SBD/October 25, 2012/Leagues and Governing Bodies

Columnist Feels Tony George Purchasing IndyCar Would Cause "Massive" Backlash

Columnist believes George's purchase of the IndyCar series would be "bad business"
If former IndyCar CEO Tony George purchases the racing series, the backlash “would be massive and felt at the box office, as well as the TV ratings, which are already on life support,” according to Robin Miller of SPEEDTV.com. Miller fielded several questions related to George's reported takeover effort in his weekly online mailbag. Miller: "If the board does its due diligence, doesn’t it have to look at the bottom line and see how it’s improved since Randy Bernard took over? I can’t see how they would consider separating the series from Indianapolis [Motor Speedway] as a sound business decision.” IndyCar team owners John Barnes, Kevin Kalkhoven and Michael Andretti were reportedly aligned against Bernard, but Andretti has "had a change of heart and made some kind of peace with Bernard.” Team owners Roger Penske and Chip Ganassi “understand how unpopular [George] is with the open-wheel fan and why this would be bad business.” Miller: "The one glaring omission from the last couple ‘IndyCar isn’t for sale’ press releases [is that they] have not included any vote of confidence for Randy and that concerns me. I don’t trust some of those directors any more than I do [George] running the show” (SPEEDTV.com, 10/24).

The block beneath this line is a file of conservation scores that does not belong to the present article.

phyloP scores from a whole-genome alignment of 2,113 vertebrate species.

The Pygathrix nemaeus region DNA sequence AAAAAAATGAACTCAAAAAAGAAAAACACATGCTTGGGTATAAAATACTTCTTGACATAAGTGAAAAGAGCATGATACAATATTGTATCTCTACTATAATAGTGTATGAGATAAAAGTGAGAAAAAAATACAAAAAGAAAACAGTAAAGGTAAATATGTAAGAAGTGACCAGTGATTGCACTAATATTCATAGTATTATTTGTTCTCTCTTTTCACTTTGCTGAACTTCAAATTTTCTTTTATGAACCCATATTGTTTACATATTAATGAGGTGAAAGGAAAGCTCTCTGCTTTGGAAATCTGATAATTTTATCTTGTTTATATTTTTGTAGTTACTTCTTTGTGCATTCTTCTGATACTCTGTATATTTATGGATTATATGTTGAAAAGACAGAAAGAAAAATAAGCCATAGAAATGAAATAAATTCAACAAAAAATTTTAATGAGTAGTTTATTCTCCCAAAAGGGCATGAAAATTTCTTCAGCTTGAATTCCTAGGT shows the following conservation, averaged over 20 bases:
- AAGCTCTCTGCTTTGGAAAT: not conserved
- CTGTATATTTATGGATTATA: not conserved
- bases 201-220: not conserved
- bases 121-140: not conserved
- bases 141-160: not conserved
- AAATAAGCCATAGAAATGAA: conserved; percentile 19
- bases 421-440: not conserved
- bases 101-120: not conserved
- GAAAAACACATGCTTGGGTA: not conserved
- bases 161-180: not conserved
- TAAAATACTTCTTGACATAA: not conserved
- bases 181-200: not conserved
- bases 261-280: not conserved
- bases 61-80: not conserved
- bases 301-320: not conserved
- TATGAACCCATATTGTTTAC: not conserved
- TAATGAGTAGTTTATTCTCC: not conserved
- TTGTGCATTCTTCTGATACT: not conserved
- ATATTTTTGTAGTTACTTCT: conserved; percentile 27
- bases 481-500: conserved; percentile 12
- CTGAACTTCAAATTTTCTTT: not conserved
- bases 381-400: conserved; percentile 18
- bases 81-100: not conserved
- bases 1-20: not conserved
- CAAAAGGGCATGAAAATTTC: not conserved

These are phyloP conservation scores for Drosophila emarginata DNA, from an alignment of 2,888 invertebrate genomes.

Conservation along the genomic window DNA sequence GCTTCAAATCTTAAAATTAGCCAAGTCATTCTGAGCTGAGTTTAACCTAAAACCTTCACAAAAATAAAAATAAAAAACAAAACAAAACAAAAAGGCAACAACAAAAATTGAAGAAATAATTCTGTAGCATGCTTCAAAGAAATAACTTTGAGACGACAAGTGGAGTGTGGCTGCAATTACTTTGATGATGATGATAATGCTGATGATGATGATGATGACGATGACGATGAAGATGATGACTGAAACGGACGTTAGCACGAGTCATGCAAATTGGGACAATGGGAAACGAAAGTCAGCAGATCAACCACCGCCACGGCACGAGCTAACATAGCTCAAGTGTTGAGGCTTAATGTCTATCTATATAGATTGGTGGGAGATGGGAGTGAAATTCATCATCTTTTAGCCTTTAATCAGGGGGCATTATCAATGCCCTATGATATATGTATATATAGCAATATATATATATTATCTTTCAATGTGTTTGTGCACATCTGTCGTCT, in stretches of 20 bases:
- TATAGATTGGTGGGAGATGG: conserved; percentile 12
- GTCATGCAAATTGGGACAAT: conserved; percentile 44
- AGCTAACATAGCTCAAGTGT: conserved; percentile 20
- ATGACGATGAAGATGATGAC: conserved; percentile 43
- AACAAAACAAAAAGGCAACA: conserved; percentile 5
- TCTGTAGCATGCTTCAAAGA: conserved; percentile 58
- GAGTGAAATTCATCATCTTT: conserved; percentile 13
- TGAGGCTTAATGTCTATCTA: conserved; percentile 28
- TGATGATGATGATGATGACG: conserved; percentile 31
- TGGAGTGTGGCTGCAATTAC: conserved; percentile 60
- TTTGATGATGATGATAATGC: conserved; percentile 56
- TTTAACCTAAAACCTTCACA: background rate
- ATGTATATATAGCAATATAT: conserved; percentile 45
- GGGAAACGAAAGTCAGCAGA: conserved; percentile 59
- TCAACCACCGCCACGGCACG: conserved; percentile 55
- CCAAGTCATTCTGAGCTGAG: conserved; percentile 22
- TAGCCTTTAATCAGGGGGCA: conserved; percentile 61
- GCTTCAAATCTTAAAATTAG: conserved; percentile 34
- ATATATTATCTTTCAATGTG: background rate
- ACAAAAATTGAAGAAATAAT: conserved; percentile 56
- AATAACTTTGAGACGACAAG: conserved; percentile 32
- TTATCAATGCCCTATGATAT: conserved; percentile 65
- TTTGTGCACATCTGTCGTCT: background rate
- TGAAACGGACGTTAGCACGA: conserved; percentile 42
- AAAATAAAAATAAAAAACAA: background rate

TRANSPARENCY PLEASE: In Indianapolis, Anthony Schoettle wrote it is "time that the Hulman-George board lift the blinds and let their fans, investors and other supporters in on what’s being done to address sliding television ratings, small race crowds and sponsorship challenges" facing IndyCar. It is "far past time to let potential sponsors and investors know that this sport has a future -- a real, long-term, blueprint-driven future." This is the "sort of uncertainty that makes sponsors and other potential investors run for the hills." Schoettle: "Nothing kills sales faster than uncertainty. Especially when that uncertainty pertains to the product being sold." That is why IndyCar "finds itself -- once again -- in a less-than-ideal growth position this off-season." Perhaps it is "time for a little transparency." More than a "few people -- and not just open-wheel diehards -- say IndyCar is the best on-track product in racing right now." But "no one is really talking much about the good stuff." That is because the series' progress is "being overshadowed by the ivory-tower antics that make the sport seem like more of a circus" (IBJ.com, 10/24).
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